The level of parental control decreases from 1 to 5, but the record-keeping and professional guidance by an expert other than yourself increases from 1 to 5. The price also tends to increase from 1 being the cheapest, to 5 the most expensive.

Let’s talk about each option with a few examples of each taken from the results of a recent survey of my readers at PACE Success.

Parent-Issued

Some parents have had a few teens graduate already and feel confident that they know what they are doing. They use a template found online or create their own document and list all the courses, credits, and grades, and then print and sign it themselves. Some colleges (particularly Christian colleges, and perhaps Community Colleges) will probably accept those transcripts with no problem.

  • You can search online for templates for both diplomas and transcripts. Here’s one site I found: www.letshomeschoolhighschool.com but there are others I’m sure.
  • Homeschool Diploma –   https://www.homeschooldiploma.com/ – a one-stop shop for everything you need for a graduation (they do NOT provide transcripts)
  • Here’s a link to homeschool mom who has written an ebook with printables and she encourages parents to do everything “in house” ( https://www.annieandeverything.com/start-homeschooling-high-school-resources/ ). Her book and website are very readable and encouraging if you want to pursue this option.
  • Running Start. Washington State has a Dual-Enrollment program for 11th-12th graders but it was hard for homeschoolers to get into it. The Running Start program is an effort to connect homeschooling teens with this opportunity. http://washhomeschool.org/homeschooling/running-start/   The Washington Homeschool Organization (WHO) has a graduation ceremony and allows parents to issue their own diplomas, but they are not accredited nor do they maintain records for students (http://washhomeschool.org/graduations/)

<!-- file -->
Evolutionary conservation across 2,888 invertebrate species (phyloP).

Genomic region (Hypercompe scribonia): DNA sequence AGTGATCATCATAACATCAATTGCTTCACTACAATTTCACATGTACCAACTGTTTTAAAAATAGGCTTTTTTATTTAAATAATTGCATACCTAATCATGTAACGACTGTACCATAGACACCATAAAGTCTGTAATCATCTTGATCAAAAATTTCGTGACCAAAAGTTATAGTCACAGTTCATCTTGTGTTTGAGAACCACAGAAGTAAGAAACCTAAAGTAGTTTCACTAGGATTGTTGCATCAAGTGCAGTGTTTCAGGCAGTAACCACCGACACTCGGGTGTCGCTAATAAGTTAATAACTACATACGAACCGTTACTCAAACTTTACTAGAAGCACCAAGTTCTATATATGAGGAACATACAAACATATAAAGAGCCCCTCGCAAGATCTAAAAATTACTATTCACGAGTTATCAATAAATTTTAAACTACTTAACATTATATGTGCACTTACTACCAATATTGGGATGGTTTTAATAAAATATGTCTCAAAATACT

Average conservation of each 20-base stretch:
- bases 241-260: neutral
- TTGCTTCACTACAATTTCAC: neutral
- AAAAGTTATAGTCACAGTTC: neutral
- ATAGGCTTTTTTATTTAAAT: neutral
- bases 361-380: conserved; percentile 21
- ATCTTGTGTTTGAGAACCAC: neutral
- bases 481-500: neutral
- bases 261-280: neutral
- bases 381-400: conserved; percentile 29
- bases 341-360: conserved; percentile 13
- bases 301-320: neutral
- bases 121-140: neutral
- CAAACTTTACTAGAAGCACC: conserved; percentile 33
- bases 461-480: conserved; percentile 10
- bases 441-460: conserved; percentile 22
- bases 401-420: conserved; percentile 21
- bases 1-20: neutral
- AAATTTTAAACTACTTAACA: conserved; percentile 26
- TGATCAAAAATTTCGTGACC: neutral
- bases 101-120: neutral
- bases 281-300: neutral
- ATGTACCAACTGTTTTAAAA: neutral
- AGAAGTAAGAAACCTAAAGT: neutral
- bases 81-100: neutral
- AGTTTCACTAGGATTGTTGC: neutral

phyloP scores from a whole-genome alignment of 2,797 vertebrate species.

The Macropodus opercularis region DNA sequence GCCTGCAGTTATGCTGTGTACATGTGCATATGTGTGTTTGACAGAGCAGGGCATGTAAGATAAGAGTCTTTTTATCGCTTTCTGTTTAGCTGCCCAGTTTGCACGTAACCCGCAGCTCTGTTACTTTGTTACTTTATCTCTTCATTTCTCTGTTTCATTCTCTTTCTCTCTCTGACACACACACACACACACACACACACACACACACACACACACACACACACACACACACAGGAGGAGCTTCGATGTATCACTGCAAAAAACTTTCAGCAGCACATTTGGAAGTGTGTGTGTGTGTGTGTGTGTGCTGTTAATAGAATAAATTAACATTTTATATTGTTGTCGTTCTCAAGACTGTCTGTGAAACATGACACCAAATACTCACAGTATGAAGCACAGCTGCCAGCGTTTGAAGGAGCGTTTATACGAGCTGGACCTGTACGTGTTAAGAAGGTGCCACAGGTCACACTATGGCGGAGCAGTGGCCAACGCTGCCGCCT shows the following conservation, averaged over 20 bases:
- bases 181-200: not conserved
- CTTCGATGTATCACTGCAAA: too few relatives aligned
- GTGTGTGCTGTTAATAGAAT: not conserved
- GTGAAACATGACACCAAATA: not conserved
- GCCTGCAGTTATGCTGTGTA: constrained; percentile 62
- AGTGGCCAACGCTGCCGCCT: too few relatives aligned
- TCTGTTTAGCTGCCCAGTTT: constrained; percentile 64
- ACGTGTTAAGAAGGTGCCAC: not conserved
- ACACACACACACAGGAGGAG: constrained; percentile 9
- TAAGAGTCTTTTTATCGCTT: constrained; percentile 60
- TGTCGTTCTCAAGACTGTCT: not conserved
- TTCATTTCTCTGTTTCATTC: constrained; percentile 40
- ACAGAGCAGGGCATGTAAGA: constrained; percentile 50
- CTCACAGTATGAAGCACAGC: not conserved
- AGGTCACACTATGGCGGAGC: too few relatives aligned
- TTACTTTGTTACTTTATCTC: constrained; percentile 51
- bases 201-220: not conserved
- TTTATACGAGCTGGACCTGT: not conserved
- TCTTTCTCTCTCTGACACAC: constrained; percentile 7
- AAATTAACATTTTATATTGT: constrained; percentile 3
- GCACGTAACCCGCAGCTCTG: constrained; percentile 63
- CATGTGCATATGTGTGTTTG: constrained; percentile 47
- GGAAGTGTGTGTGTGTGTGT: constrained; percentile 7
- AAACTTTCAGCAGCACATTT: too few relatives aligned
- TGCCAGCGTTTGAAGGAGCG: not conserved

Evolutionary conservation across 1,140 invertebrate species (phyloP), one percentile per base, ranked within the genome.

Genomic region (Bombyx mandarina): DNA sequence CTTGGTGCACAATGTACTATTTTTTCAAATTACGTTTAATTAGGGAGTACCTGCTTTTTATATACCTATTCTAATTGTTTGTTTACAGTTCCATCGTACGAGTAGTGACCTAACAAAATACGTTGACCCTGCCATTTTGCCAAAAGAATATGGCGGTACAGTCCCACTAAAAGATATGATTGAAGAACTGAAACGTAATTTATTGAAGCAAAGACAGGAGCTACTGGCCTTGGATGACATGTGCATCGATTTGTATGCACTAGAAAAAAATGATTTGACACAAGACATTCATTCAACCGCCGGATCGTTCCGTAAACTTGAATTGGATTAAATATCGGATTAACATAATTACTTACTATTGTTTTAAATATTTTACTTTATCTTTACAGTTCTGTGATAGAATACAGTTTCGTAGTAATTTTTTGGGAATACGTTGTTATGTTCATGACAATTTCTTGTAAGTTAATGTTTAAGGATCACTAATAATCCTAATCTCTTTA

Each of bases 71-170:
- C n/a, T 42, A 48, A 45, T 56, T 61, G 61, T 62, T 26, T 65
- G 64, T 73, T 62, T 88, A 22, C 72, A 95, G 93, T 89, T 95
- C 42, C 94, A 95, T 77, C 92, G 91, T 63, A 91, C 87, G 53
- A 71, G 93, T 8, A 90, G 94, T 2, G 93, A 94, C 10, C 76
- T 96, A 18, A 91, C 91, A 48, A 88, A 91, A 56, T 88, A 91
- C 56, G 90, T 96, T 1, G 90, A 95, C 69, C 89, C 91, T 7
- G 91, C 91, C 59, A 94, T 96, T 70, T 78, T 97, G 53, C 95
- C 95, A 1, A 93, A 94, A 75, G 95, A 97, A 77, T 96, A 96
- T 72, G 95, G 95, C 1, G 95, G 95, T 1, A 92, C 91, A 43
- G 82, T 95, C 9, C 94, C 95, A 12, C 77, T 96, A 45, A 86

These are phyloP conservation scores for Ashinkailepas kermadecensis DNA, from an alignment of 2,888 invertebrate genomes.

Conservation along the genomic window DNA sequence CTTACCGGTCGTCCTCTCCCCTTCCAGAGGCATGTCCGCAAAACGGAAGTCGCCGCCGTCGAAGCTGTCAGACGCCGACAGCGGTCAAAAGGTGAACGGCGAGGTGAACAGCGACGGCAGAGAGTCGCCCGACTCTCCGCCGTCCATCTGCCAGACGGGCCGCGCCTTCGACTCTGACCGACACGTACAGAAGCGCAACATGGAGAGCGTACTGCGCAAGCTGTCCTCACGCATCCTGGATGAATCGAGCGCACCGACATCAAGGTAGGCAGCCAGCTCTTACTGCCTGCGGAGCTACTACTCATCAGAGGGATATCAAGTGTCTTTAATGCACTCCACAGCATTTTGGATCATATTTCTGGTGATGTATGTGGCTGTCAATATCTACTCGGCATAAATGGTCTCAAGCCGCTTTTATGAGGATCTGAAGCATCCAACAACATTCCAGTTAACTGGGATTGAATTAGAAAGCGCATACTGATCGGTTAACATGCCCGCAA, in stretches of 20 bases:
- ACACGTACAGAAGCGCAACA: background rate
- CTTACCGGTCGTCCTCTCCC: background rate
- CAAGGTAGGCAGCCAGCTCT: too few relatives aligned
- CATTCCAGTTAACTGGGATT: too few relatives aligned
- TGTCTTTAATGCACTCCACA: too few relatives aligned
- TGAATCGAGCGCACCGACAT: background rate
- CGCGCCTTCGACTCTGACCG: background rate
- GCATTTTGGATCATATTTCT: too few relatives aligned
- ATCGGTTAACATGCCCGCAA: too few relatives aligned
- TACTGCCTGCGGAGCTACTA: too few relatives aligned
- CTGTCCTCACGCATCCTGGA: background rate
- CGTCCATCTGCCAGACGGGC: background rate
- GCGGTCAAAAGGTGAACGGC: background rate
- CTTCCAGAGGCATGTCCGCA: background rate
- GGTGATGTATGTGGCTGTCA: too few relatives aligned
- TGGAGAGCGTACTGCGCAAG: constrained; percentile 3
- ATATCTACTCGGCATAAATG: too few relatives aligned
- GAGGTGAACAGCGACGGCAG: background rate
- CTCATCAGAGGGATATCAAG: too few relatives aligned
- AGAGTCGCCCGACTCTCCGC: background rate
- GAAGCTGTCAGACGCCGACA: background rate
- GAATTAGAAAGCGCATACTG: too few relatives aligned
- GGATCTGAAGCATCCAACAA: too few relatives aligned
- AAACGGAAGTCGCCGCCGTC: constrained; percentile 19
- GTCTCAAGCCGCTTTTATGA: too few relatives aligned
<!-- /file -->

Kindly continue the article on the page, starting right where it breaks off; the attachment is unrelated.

Online transcript services

These organizations allow you to log in each year and use an easy program to enter courses and grades, and the program formats the transcript for you, calculates the GPA, and produces a ready-to-print transcript. You just sign and send to the college. It is considered a parent-issued transcript, but the formatting part looks very professional. They maintain the records for several years afterwards, too, so you can print more copies later if needed. They do NOT give advice, guidance, or have specific graduation requirements. The cost for this service is minimal compared to other options.

Diploma-Transcript Agency

These organizations allow homeschoolers to use just about any curriculum they want, but there are some graduation requirements (total credits needed per subject, maybe a foreign language, etc). Parents still have great latitude to make curriculum choices, monitor student progress, assign grades, etc. As long as they meet the requirement standards of the organization, then they can request a professionally printed Diploma and Transcript with the Agency name on the masthead. This option gives greater credibility and acceptability for the paperwork with a wider range of post-secondary institutions.

  • Here in Pennsylvania there are few such organizations, such as www.PHAA.org – parents can use any curriculum, and meet a few academic standards, and they qualify for diploma and transcript from the Agency.
  • I am not aware of any nationwide agencies of this type. Let me know if you know of one.
Umbrella Organization

These organizations work more closely with homeschool parents and teens. Students actually “enroll” and are monitored by the staff. Parents still may have a lot of say in what curriculum is used, how the school work is graded, etc. This option is especially good in states that do not allow students to homeschool legally, or somehow make life difficult for homeschooling. By being enrolled, students are meeting the state’s “compulsory education” obligation while parents are maintaining control of the education. There are different levels of accountability to the umbrella organization. Diplomas and Transcripts from these organizations are widely accepted.